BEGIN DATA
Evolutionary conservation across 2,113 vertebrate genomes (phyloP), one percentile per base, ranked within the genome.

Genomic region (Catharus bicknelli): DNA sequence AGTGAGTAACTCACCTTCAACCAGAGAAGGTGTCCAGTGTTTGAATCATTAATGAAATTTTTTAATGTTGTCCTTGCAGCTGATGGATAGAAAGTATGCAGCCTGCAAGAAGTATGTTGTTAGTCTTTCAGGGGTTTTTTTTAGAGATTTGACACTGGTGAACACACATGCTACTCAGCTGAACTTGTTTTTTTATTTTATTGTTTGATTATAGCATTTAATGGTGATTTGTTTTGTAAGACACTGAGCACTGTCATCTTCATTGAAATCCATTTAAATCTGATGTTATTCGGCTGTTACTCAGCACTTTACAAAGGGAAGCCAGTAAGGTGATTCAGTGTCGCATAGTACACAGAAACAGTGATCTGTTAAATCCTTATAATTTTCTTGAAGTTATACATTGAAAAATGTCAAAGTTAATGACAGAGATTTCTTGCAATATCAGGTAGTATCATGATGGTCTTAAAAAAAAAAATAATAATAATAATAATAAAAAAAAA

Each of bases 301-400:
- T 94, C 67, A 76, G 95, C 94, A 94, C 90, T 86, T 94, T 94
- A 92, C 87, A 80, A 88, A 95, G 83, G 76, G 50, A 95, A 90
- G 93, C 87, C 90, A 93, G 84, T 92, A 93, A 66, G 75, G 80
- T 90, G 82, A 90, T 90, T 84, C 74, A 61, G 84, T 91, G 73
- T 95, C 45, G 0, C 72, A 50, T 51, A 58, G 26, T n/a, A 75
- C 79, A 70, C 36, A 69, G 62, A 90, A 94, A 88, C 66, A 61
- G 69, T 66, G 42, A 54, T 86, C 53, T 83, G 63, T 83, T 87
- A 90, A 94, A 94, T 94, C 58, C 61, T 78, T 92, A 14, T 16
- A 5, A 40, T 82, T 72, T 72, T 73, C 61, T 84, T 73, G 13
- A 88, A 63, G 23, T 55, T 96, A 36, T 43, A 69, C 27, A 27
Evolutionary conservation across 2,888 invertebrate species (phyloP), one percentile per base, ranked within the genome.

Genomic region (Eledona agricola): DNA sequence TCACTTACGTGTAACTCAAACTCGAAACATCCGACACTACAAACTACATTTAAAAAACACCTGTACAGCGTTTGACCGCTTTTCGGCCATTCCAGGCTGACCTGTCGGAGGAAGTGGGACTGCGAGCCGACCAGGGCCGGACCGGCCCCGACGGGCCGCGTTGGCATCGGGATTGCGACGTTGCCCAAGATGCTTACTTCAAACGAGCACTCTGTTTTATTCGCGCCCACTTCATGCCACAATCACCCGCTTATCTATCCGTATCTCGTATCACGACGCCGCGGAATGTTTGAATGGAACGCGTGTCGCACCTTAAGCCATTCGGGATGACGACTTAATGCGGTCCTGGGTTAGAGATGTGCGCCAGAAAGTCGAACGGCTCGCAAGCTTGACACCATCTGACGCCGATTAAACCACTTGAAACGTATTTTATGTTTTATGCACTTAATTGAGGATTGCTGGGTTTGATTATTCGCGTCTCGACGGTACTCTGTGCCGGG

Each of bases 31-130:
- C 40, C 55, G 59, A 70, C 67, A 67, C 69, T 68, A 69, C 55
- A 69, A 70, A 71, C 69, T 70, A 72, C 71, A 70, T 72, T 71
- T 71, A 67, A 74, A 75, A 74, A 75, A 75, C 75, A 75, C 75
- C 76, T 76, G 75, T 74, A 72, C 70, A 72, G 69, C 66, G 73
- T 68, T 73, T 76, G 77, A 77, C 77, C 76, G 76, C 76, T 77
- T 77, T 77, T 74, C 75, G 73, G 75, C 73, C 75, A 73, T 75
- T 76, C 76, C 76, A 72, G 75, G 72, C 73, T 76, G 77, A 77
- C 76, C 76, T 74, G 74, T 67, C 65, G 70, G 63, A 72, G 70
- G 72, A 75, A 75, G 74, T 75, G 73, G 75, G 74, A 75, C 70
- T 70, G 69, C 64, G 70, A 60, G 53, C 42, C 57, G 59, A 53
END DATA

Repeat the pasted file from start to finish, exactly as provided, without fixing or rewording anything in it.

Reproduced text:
Evolutionary conservation across 2,113 vertebrate genomes (phyloP), one percentile per base, ranked within the genome.

Genomic region (Catharus bicknelli): DNA sequence AGTGAGTAACTCACCTTCAACCAGAGAAGGTGTCCAGTGTTTGAATCATTAATGAAATTTTTTAATGTTGTCCTTGCAGCTGATGGATAGAAAGTATGCAGCCTGCAAGAAGTATGTTGTTAGTCTTTCAGGGGTTTTTTTTAGAGATTTGACACTGGTGAACACACATGCTACTCAGCTGAACTTGTTTTTTTATTTTATTGTTTGATTATAGCATTTAATGGTGATTTGTTTTGTAAGACACTGAGCACTGTCATCTTCATTGAAATCCATTTAAATCTGATGTTATTCGGCTGTTACTCAGCACTTTACAAAGGGAAGCCAGTAAGGTGATTCAGTGTCGCATAGTACACAGAAACAGTGATCTGTTAAATCCTTATAATTTTCTTGAAGTTATACATTGAAAAATGTCAAAGTTAATGACAGAGATTTCTTGCAATATCAGGTAGTATCATGATGGTCTTAAAAAAAAAAATAATAATAATAATAATAAAAAAAAA

Each of bases 301-400:
- T 94, C 67, A 76, G 95, C 94, A 94, C 90, T 86, T 94, T 94
- A 92, C 87, A 80, A 88, A 95, G 83, G 76, G 50, A 95, A 90
- G 93, C 87, C 90, A 93, G 84, T 92, A 93, A 66, G 75, G 80
- T 90, G 82, A 90, T 90, T 84, C 74, A 61, G 84, T 91, G 73
- T 95, C 45, G 0, C 72, A 50, T 51, A 58, G 26, T n/a, A 75
- C 79, A 70, C 36, A 69, G 62, A 90, A 94, A 88, C 66, A 61
- G 69, T 66, G 42, A 54, T 86, C 53, T 83, G 63, T 83, T 87
- A 90, A 94, A 94, T 94, C 58, C 61, T 78, T 92, A 14, T 16
- A 5, A 40, T 82, T 72, T 72, T 73, C 61, T 84, T 73, G 13
- A 88, A 63, G 23, T 55, T 96, A 36, T 43, A 69, C 27, A 27
Evolutionary conservation across 2,888 invertebrate species (phyloP), one percentile per base, ranked within the genome.

Genomic region (Eledona agricola): DNA sequence TCACTTACGTGTAACTCAAACTCGAAACATCCGACACTACAAACTACATTTAAAAAACACCTGTACAGCGTTTGACCGCTTTTCGGCCATTCCAGGCTGACCTGTCGGAGGAAGTGGGACTGCGAGCCGACCAGGGCCGGACCGGCCCCGACGGGCCGCGTTGGCATCGGGATTGCGACGTTGCCCAAGATGCTTACTTCAAACGAGCACTCTGTTTTATTCGCGCCCACTTCATGCCACAATCACCCGCTTATCTATCCGTATCTCGTATCACGACGCCGCGGAATGTTTGAATGGAACGCGTGTCGCACCTTAAGCCATTCGGGATGACGACTTAATGCGGTCCTGGGTTAGAGATGTGCGCCAGAAAGTCGAACGGCTCGCAAGCTTGACACCATCTGACGCCGATTAAACCACTTGAAACGTATTTTATGTTTTATGCACTTAATTGAGGATTGCTGGGTTTGATTATTCGCGTCTCGACGGTACTCTGTGCCGGG

Each of bases 31-130:
- C 40, C 55, G 59, A 70, C 67, A 67, C 69, T 68, A 69, C 55
- A 69, A 70, A 71, C 69, T 70, A 72, C 71, A 70, T 72, T 71
- T 71, A 67, A 74, A 75, A 74, A 75, A 75, C 75, A 75, C 75
- C 76, T 76, G 75, T 74, A 72, C 70, A 72, G 69, C 66, G 73
- T 68, T 73, T 76, G 77, A 77, C 77, C 76, G 76, C 76, T 77
- T 77, T 77, T 74, C 75, G 73, G 75, C 73, C 75, A 73, T 75
- T 76, C 76, C 76, A 72, G 75, G 72, C 73, T 76, G 77, A 77
- C 76, C 76, T 74, G 74, T 67, C 65, G 70, G 63, A 72, G 70
- G 72, A 75, A 75, G 74, T 75, G 73, G 75, G 74, A 75, C 70
- T 70, G 69, C 64, G 70, A 60, G 53, C 42, C 57, G 59, A 53